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A New Year is here. 2010 promises to be another fantastic year at the RSA for me as well as for the organisation. Unlike the rest of my family and friends, the festive food frenzy and frolics was interspersed with hard study as I began to prepare the first 5000 word essay for my MA. The temptations were many but I managed to squeeze a couple of thousand words out and am thankful that I had the opportunity to reflect on everything I have had the chance to learn, see and experience over the last 6 months since beginning the course and starting to work on the User Centred Drug Services Project (both closely related to one another).

A New Year is here. 2010 promises to be another fantastic year at the RSA for me as well as for the organisation. Unlike the rest of my family and friends, the festive food frenzy and frolics was interspersed with hard study as I began to prepare the first 5000 word essay for my MA. The temptations were many but I managed to squeeze a couple of thousand words out and am thankful that I had the opportunity to reflect on everything I have had the chance to learn, see and experience over the last 6 months since beginning the course and starting to work on the User Centred Drug Services Project (both closely related to one another).

My essay has had me looking at the existing theoretical models of criminality and dependency; essentially the drugs-crime link that has dominated research and policy developments in this field since drugs use was first conceived as a threat in the mid-19th century. Initially presented as a threat to health, it quickly became framed as a criminal justice problem as it began to negatively impact on the 1914 war effort and has continued to be framed as a joint health and criminal justice issue to this day.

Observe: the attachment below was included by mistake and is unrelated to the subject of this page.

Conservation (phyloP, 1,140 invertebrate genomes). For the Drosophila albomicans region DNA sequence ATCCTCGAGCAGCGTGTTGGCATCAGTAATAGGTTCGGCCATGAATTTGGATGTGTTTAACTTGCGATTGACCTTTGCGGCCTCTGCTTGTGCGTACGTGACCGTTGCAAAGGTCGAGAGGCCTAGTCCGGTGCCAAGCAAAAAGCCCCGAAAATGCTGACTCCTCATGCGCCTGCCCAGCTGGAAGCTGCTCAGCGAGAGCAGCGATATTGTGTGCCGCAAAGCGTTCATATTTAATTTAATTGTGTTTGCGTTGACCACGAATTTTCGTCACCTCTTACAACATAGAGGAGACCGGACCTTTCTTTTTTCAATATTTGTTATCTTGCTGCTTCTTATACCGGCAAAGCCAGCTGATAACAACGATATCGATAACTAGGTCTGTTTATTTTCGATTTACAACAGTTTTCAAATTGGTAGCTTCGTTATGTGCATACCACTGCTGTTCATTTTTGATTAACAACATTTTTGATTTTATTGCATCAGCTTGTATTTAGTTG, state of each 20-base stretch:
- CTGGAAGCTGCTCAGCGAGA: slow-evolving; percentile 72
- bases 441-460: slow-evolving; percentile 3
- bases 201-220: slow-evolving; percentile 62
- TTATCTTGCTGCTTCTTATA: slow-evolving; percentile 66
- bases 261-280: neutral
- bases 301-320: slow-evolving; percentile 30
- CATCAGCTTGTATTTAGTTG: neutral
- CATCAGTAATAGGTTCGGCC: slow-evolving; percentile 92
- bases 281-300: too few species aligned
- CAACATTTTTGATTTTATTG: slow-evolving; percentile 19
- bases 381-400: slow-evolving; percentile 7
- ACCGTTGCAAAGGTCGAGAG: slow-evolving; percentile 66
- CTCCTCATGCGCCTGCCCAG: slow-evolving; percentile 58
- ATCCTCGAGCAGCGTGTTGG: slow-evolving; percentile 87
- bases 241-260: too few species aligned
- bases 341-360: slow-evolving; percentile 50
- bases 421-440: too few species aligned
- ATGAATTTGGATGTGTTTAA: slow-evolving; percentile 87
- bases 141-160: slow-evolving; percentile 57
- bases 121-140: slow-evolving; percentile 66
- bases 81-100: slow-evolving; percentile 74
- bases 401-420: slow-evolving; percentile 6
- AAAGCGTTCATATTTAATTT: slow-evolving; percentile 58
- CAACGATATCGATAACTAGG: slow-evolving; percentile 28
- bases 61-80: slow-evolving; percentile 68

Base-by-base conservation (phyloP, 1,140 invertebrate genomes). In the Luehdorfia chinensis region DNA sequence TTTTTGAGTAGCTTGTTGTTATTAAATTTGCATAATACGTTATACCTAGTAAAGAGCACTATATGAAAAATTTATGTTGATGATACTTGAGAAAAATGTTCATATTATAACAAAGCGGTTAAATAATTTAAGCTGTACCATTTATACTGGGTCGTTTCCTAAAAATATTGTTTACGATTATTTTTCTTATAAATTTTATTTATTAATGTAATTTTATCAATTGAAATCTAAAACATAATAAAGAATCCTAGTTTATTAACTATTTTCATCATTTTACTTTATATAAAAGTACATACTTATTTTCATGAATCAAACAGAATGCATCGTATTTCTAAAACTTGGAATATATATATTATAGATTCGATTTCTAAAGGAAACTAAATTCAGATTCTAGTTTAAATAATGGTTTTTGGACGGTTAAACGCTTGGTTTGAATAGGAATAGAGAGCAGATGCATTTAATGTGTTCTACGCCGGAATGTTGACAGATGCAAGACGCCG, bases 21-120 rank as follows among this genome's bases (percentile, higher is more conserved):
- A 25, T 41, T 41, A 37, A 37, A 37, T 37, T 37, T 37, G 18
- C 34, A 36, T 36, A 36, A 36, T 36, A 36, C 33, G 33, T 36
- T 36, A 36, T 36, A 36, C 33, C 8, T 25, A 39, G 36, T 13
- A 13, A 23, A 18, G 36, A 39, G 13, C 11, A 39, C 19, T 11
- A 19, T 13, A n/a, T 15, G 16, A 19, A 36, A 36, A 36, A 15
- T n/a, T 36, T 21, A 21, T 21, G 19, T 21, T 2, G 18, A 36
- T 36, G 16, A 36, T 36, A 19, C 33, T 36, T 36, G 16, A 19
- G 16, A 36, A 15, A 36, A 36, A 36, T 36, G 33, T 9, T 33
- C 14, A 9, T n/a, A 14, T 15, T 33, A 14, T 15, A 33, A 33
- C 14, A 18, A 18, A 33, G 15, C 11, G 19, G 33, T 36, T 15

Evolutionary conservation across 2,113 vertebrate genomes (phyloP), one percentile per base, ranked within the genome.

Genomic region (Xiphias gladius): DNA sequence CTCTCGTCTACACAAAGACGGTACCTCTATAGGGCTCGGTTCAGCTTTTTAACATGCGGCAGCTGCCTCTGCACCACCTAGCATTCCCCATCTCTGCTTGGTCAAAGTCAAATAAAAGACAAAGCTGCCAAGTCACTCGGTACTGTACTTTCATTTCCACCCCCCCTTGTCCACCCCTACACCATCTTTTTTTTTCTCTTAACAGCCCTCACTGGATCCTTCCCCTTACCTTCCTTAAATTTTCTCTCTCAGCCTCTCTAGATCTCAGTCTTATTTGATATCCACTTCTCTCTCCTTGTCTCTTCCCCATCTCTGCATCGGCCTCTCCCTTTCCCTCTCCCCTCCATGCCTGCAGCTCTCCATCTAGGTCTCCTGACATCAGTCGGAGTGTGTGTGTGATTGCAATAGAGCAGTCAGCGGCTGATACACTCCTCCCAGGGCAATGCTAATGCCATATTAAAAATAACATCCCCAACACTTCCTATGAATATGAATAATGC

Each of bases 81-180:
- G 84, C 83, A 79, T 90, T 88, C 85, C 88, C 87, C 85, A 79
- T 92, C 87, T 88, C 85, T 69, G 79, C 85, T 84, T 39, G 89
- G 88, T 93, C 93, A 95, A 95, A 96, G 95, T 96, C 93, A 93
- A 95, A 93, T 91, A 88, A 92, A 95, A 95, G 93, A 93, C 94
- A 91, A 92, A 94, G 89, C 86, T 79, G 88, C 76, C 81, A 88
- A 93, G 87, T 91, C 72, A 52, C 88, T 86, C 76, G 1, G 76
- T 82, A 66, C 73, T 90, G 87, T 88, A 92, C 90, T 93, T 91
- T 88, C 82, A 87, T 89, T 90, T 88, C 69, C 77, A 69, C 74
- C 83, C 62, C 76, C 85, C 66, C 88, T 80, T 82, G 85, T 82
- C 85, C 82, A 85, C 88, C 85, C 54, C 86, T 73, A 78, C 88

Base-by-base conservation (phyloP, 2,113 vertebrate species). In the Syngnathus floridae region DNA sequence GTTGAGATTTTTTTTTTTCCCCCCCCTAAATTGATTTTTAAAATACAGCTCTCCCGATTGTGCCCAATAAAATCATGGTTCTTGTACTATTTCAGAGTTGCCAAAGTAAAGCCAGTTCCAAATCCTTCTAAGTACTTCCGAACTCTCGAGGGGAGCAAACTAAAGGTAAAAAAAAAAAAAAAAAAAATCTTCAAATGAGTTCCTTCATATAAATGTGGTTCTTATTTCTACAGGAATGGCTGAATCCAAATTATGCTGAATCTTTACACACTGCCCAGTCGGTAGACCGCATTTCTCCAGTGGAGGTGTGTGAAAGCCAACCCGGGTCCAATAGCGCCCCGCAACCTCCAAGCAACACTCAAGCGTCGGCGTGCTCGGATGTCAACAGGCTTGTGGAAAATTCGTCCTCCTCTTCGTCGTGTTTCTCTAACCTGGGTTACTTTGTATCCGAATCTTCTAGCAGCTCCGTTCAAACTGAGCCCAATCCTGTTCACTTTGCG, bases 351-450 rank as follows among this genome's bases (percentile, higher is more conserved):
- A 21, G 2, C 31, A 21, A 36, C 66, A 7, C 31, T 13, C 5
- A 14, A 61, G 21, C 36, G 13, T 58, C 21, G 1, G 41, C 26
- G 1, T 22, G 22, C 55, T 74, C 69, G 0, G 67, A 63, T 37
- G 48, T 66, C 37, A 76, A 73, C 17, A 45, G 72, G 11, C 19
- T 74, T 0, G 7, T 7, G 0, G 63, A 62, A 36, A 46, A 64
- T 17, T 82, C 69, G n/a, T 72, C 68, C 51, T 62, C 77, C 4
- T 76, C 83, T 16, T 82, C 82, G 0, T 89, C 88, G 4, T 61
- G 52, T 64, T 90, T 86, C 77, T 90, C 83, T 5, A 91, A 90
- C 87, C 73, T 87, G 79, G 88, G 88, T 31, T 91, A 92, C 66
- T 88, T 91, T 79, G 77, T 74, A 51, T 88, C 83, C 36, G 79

The fact is that most of the research about the drugs-crime link has (at varying degrees depending on the theory you’re following) successfully identified most of the correlations between drug use and criminality but it continues to fail to definitively point to the crucial causation part of the equation. Why do people take drugs? Why do people take one drug and not another? Why do people commit crime? Why do some people become dependent? And so on.

Behavioural economics and neuroscience has taught us a lot about the brain and it continues to expand our understanding of certain behaviours and I think it is here that we might be able to start tackling these whys. This is not only because our knowledge about frontal lobes, cortex’s and brain plasticity will increase but because it will open our eyes to new understandings of the environments in which we exist and develop. As my colleague Matt Grist recently wrote in relation to this fabulous publication, ‘the more we learn about what’s in our heads, the more we realise it’s what’s outside our heads that matters’.

The choice to use drugs is usually based on the effects that they produce and to fulfil certain functions. For many the perceived positive effects simply outweigh the negative effects. For some it is part of what is considered ‘normal’ where they live. Whether this is down to the ‘lost social institutions that countered the inbuilt weaknesses of our social brains’ (read Matt’s pamphlet to find out more) or something as yet undefined, drug policy cannot ignore the fact that continuing to frame drug use as a criminal justice and health issue will only continue paste over some of the cracks. This becomes increasingly essential as we find ourselves in a time when polydrug use and concomitant alcohol problems are the defining elements of the European drug problem increasing the risks of acute problems and the development of a chronic drug habit in later life for young people and complicating drug treatment, and increasing the likelihood of offending and violence among older, regular drug users.

Unfortunately I suspect the looming general election will rouse the ‘tough on crime, tough on the causes of crime’ elements of the debate and focus primarily on enforcement rather than taking the risk to keep scratching at the root causes starting to be uncovered. Oh well, back to my essay...

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